There have been many controversies in the history of the United States, ranging from abortion to gun control, but capital punishment has been one of the most hotly contested issues in recent decades. Capital punishment is the legal infliction of the death penalty on persons convicted of a crime (Cox). It is not intended to inflict any physical pain or any torture; it is only another form of punishment. It is irrevocable because it removes those punished from society permanently, instead of temporarily imprisoning them. The usual alternative to the death penalty is life-long imprisonment.
Capital punishment is a method of retributive punishment as old as civilization itself. The death penalty has been imposed throughout history for many crimes, ranging from blasphemy and treason to petty theft and murder. Many ancient societies accepted the idea that certain crimes deserved capital punishment. Ancient Roman and Mosaic law endorsed the notion of retaliation; they believed in the rule of "an eye for an eye."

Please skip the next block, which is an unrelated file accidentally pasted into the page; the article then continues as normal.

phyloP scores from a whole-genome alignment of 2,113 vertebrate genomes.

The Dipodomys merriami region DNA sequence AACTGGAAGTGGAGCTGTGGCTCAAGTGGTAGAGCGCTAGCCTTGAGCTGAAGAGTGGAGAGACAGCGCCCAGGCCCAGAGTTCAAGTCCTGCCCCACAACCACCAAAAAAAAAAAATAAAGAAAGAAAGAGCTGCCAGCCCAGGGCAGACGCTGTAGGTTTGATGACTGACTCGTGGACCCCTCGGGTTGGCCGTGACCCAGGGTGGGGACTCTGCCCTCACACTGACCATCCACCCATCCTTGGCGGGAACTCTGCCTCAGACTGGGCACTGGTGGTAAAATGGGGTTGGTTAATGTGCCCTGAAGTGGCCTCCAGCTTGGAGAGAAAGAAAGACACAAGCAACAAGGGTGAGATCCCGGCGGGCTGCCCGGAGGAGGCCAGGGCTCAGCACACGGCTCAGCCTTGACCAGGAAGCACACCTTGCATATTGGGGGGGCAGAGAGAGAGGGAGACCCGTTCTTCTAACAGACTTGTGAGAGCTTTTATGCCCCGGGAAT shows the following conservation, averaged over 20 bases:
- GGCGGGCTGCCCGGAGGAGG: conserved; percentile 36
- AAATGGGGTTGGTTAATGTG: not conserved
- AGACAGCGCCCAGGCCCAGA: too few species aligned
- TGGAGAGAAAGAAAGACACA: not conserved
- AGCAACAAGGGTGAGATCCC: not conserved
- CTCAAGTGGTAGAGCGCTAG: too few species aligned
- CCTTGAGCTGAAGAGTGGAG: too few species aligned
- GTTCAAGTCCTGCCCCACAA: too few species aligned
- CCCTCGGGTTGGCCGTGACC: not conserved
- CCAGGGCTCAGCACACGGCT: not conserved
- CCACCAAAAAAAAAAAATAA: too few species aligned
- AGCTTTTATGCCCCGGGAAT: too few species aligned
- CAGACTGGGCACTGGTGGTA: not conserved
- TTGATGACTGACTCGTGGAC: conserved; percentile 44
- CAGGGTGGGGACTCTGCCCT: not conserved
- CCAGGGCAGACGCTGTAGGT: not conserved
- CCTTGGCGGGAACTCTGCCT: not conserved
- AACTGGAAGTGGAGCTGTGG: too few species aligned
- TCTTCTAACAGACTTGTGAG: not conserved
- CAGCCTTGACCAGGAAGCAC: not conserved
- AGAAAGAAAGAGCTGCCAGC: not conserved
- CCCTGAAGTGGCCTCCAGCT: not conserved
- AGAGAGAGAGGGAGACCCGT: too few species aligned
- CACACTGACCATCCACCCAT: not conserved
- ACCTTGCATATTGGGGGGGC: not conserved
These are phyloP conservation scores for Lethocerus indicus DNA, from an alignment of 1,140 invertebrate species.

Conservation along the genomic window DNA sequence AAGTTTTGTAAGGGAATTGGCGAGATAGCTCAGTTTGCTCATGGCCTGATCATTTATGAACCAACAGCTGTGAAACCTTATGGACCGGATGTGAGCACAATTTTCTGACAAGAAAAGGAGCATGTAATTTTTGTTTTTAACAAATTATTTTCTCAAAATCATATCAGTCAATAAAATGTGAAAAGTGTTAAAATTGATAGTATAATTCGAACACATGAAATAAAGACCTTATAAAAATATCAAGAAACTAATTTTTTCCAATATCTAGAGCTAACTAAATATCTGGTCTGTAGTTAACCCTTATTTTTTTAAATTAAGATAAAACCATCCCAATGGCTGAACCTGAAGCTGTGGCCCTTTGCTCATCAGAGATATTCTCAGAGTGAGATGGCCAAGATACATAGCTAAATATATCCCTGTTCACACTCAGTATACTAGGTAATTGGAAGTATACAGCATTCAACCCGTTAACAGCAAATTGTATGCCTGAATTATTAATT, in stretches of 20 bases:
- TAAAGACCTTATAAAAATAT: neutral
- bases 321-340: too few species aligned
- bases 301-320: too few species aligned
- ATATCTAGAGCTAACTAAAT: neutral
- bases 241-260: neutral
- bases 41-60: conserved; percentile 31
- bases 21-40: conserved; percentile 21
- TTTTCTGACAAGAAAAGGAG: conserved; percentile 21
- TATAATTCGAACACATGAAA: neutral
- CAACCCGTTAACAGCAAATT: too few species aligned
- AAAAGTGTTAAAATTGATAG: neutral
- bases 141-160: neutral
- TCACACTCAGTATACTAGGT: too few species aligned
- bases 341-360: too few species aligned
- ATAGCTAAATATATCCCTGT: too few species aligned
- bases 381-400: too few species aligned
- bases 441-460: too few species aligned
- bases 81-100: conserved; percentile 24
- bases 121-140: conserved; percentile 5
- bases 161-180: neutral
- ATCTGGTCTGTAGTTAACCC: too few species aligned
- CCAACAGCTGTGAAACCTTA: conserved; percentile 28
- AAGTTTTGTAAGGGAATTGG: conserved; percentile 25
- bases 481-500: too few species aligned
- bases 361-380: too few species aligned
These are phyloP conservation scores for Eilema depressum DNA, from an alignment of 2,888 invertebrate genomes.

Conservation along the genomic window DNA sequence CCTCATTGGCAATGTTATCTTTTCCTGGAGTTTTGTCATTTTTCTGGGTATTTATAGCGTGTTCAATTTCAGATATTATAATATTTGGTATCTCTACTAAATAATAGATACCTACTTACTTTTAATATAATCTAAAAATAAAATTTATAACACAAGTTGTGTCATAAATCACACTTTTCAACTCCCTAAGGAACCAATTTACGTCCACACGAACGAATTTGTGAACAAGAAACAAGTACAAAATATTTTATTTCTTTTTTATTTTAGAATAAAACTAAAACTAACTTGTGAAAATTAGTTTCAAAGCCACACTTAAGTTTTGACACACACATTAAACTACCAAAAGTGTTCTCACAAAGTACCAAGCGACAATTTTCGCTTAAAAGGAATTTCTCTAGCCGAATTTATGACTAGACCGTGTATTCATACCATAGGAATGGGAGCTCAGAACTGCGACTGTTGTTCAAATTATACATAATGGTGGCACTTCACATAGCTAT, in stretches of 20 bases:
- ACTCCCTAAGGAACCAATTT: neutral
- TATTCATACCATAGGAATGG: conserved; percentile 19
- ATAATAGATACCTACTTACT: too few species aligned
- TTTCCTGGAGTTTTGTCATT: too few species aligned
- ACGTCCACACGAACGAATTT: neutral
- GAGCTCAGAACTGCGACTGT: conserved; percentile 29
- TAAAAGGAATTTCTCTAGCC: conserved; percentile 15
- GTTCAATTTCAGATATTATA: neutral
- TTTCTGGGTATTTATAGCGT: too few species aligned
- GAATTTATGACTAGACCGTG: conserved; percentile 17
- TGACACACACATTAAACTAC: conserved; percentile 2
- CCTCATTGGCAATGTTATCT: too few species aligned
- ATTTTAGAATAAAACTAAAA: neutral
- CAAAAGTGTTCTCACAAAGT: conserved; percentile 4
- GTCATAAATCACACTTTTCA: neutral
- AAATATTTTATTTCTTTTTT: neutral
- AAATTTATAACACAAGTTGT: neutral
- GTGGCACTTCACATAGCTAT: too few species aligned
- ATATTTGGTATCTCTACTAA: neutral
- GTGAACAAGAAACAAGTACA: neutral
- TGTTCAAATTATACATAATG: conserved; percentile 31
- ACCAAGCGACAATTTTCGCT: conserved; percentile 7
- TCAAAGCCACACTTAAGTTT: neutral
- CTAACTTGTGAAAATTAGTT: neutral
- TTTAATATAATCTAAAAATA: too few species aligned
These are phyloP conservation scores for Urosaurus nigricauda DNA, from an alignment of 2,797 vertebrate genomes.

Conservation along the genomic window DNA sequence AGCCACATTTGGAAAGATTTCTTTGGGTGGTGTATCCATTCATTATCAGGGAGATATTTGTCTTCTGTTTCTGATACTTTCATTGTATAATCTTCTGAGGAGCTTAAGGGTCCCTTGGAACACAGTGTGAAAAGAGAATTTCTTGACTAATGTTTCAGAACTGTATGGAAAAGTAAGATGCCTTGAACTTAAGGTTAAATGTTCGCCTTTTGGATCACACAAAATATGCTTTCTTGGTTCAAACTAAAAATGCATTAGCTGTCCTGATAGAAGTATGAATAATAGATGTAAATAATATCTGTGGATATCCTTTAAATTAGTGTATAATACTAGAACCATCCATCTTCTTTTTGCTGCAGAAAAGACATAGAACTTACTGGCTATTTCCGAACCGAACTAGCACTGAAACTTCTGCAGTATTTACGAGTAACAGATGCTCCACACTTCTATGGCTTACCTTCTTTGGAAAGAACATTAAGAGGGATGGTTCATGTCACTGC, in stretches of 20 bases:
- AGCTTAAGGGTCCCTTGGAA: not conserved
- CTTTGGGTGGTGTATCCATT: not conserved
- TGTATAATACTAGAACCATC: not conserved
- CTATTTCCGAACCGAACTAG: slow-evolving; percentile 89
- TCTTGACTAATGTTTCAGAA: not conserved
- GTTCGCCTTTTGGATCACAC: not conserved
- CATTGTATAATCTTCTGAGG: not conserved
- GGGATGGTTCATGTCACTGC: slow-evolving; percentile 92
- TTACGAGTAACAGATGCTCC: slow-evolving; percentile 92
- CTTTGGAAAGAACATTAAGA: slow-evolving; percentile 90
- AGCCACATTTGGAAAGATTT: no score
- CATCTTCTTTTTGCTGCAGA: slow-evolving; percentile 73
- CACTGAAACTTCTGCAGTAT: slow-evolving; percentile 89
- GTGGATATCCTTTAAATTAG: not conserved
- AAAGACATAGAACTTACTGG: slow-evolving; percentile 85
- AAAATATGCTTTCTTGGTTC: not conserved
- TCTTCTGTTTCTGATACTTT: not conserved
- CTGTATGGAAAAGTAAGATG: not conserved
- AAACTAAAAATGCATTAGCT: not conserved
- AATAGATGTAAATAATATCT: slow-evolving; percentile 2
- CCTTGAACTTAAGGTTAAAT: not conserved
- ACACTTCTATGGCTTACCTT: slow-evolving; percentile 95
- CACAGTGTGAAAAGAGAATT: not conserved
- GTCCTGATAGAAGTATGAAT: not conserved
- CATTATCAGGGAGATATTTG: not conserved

Similarly, the ancient Egyptians, Assyrians, and Greeks all executed citizens for a variety of crimes. The most famous people to be executed are Socrates and Jesus. Only in England, during the reigns of King Canute (1016-1035) and William the Conqueror (1066-1087) was the death penalty not used, although the results of interrogation and torture were often fatal (Kronenwetter 12). Later, Britain reinstated the death penalty and brought it to its American colonies.
Although the death was widely accepted throughout the early United States, not everyone approved of it. In the late-eighteen century, opposition to the death penalty gathered enough strength to lead to important restrictions on the use of the death penalty in several northern states, while in the United States, Michigan, Wisconsin, and Rhode Island abandoned the practice altogether (Kronenwetter 15). In...